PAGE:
Thinking Big: Jordan Stephens
We sat down with Jordan Stephens, musician, actor and mental health advocate, to talk about mental health and how we view masculinity.
Written by  Daisie Team
Published on 2 min read

You may know Jordan Stephen's best as one half of the British hip-pop duo, Rizzle Kicks. Today, the Brightonian can be found on screen, appearing in Star Wars: Rogue One, Tucked, and Teen Spirit.  That's not to say that he's left music behind for good; post-Rizzle Kicks, he released a darkly experimental EP, Vert, which contains explorations of love, heartbreak and substance abuse, to critical acclaim. At a stark contrast to the upbeat tracks from his earlier career, the project was a break away from the safety net that was Rizzle Kicks. Jordan explains how he feels free to explore his creativity now he's shedded the mindset that he needs validation to enjoy creating: "For a period of time, I've always been showing off to a certain extent… or I've wanted to be accepted. Now I need to create for myself, I feel way less anxious now when I create things".  Having previously struggled with motivation, Maisie and Jordan discuss how he strives for high-pressure situations to get that incentive for finishing projects and often takes this to the extreme, going on to say "I'm locking myself away for a week [to write a book]." There is method to his madness however, as Jordan has recently signed a three-book deal with Bloomsbury's Children's Books.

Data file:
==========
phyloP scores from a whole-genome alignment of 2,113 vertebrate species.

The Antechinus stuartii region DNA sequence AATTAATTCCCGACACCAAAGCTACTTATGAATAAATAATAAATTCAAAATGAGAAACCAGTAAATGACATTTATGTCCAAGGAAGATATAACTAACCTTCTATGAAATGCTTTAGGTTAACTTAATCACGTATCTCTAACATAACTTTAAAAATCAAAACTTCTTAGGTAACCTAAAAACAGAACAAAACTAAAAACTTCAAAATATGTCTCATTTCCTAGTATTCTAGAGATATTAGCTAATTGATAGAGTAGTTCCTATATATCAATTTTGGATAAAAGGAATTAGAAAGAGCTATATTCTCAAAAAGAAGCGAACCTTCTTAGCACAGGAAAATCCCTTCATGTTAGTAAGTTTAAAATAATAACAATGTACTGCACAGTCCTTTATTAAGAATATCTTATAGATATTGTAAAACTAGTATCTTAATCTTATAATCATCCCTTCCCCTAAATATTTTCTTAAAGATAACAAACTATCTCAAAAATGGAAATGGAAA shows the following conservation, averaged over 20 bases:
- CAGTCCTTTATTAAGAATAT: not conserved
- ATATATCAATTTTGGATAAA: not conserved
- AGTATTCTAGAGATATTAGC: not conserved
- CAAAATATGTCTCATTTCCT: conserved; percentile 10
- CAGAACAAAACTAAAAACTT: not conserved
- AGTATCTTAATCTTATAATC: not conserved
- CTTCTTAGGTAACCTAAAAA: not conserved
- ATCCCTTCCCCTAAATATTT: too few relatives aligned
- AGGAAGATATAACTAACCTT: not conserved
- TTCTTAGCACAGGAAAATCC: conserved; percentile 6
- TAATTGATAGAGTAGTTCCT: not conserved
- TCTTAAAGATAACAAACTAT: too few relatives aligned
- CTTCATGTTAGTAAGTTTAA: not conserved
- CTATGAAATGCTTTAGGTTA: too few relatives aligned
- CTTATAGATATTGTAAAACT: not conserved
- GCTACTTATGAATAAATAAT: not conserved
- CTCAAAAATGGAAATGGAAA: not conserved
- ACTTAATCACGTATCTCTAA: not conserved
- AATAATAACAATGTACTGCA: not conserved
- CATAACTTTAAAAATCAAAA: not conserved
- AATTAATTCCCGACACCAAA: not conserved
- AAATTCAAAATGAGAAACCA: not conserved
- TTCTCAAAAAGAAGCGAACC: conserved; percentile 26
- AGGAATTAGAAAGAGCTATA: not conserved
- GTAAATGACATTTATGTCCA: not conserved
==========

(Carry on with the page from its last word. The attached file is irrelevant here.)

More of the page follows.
Jordan has never been one to shy away from discussions of mental health. He has openly spoken about his struggles and how attributing roles to genders can be destructive to wellbeing, especially in regards to toxic masculinity, "You can't think of masculinity without thinking of it being toxic. We're attaching masculine and feminine too much… men and women can have toxicity in either of their energies, it's just more commonly found with a specific gender." Sometimes assigning concrete labels can cause just as much harm as the toxic behaviours. The conversation naturally turns to female experiences in the industry, where Jordan gives his view on misogyny, "there is an unconscious misogyny that occurs quite a lot… there's an undercurrent that [femininity] is seen as a lesser form." He sees a lack of female gaze in the arts and believes an increased appreciation for femininity could help men in terms of their mental health.

To hear more from Maisie and Jordan as they tackle the philosophical, talk about Jordan's life up to now and his hopes for the future, listen to the full podcast here